Thursday, 8 January 2015

'The War Within,' by Don Tate.

Note: this review contains spoilers - though not, I think, anything that will make the read any the less worthwhile.

I have sometimes thought that young men think of nothing but fightin’, drinkin’ and rootin’. One things I gathered from Don Tate’s autobiography is that I was more right than I could ever have believed. It is unusual to find an autobiography that shows all the worst aspects of a person, rather than the best aspects, but this one does.

He was raised rough, the eldest of a large family and his father a criminal, though rather a stupid one as he regularly spent time in prison. And his father encouraged fighting, hitting his sons so that they become accustomed to being knocked down and then getting up again.  Learning how to use your fists seemed natural in that environment. A chipped tooth or a bloodied lip or nose was part of the ritual, a quick way to learn how to defend yourself. ‘Keep your guard up,’ our father would say, giving me a clout on the chin, then when I did defend myself, he’d put one into my breadbasket and knock the wind out of me. That brought the second part of the lesson: ‘Keep your elbows together when you’re defending.’

It is the story of Don Tate’s life – he gets knocked down and he gets up again.

But as he writes it, Don Tate is not an admirable character. Women are for sex, and men are for fighting, usually with little reason.

Indeed, by the time he is in the army, he appears to be  a perfectly despicable man, violent and unpredictable, with little regard for any civilised values - this view is from his own story in his own words.  There was an incident in which he and a mate threw a ‘Chink’ off a train, didn’t know whether he was dead, injured, or unharmed, but their only thought was that they should ‘create an alibi’ so they would run less risk of being charged with a possible murder.  And  about that mate – Doug Peterson.  Tate saw him as  a good mate.  He admired him.  I’d seen him beat the living daylights out of a woman once in a back alley outside a club in George Street, and when I’d gone to intervene, he’d threatened to bash me as well.’  And later: Peterson was talking:  ‘Ah, me and a mate of mine from Rottnest picked up this abo whore,’ he said, ‘and we took her about twenty bloody miles out of Perth for a good rootin’. We bought her a bottle of gin, and she reckoned we could have whatever we wanted in return. But the bloody bitch drank the whole bottle by the time we got there, and was pissed as a fart and raving like a lunatic, and started jackin’ up about it all. Big bird she was too, a real fuckin’ heifer. Anyway, we gave her a bit of hurry-up and she came across for both of us eventually, and we roughed her up a bit for the fun of it afterwards because she was a slut.’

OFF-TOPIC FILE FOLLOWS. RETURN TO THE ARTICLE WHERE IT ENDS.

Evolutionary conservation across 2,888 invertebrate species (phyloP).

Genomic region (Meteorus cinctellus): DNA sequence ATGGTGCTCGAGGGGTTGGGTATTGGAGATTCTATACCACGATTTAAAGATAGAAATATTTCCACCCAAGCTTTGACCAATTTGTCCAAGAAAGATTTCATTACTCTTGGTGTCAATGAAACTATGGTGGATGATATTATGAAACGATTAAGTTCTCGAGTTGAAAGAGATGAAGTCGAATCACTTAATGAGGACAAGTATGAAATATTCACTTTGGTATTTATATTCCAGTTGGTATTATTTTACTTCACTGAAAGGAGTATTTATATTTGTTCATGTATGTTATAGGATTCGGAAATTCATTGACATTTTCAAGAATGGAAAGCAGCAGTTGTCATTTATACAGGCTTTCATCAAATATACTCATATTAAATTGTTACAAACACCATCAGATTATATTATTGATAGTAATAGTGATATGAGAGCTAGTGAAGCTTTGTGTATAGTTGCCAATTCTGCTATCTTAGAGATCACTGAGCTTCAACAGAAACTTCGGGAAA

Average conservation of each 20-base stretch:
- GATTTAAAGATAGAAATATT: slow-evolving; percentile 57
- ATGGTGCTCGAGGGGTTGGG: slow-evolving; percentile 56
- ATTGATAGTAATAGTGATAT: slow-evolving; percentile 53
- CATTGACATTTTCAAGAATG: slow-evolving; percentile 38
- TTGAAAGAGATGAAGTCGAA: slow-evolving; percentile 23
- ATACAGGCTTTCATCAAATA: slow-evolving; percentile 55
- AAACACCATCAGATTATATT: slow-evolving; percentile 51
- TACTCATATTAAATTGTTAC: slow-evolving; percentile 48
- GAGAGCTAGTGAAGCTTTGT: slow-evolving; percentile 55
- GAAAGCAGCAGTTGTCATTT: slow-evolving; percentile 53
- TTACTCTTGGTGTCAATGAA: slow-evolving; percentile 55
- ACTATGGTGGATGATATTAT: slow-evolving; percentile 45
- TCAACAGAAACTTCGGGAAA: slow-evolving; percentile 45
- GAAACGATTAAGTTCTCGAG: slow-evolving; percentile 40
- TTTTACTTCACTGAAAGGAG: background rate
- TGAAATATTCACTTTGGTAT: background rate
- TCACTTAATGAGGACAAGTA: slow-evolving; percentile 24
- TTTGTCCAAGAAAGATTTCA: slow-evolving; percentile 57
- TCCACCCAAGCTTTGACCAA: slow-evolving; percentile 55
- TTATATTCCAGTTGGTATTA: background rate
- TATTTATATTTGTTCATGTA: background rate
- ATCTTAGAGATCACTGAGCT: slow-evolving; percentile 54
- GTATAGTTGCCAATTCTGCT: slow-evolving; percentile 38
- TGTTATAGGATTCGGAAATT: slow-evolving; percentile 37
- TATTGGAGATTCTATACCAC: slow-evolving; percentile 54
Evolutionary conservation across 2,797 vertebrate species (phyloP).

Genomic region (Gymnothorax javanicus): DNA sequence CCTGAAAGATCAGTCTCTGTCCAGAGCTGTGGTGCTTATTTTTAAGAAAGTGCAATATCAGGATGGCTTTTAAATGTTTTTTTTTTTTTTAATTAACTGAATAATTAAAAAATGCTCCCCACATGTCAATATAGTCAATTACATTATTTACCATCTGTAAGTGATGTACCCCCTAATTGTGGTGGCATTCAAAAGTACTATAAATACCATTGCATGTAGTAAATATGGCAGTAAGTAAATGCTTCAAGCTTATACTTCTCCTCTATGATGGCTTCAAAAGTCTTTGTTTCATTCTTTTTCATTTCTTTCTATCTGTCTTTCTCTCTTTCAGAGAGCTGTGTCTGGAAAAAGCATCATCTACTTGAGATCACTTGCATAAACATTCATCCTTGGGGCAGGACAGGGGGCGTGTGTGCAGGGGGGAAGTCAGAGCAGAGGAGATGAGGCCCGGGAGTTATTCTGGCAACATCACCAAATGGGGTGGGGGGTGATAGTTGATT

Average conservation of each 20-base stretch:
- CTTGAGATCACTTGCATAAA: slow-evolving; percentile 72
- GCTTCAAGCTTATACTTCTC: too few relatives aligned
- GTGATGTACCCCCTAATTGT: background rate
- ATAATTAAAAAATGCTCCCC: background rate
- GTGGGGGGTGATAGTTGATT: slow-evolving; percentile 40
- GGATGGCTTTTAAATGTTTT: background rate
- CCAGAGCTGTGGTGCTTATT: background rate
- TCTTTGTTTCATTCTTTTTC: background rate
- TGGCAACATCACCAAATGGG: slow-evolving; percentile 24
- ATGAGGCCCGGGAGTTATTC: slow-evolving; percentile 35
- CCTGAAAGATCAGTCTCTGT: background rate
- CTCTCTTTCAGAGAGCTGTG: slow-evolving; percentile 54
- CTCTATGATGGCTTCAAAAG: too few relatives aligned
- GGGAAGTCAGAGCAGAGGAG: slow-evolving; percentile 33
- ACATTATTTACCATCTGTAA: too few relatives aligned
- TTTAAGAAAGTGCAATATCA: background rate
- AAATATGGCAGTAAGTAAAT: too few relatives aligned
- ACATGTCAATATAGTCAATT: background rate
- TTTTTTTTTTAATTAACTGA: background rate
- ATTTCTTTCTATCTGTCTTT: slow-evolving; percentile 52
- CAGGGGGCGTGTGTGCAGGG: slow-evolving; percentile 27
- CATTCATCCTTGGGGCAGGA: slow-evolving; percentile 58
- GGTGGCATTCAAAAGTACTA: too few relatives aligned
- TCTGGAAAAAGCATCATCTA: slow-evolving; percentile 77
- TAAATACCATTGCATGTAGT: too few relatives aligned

As I said, despicable.
Tate at Kapooka training camp.

And yet, there are hints that there was always another side to his character, which he barely mentions. Early on, there was something about writing competitions and doing well at English.  It was so buried in other things that it was easy to miss. And while in Vietnam,  ‘He’d put me out as an early-warning sentry in a bamboo thicket while the rest of the blokes were digging their shell-scrapes for the night, and I’d taken the opportunity to whip out a notebook. I was working on a poem to my mother when he crept up behind me.’  A poem for his mother? It doesn’t fit with the tough, uncaring, semi-criminal he depicts himself as.  He also took photographs, including film, another example of a creative streak.  

Does Tate have a deep self-hatred that he prefers to show the worst aspects of himself?  I think he may be judging himself as worse than he is.  But what do I know?  It is so very far from my life experience.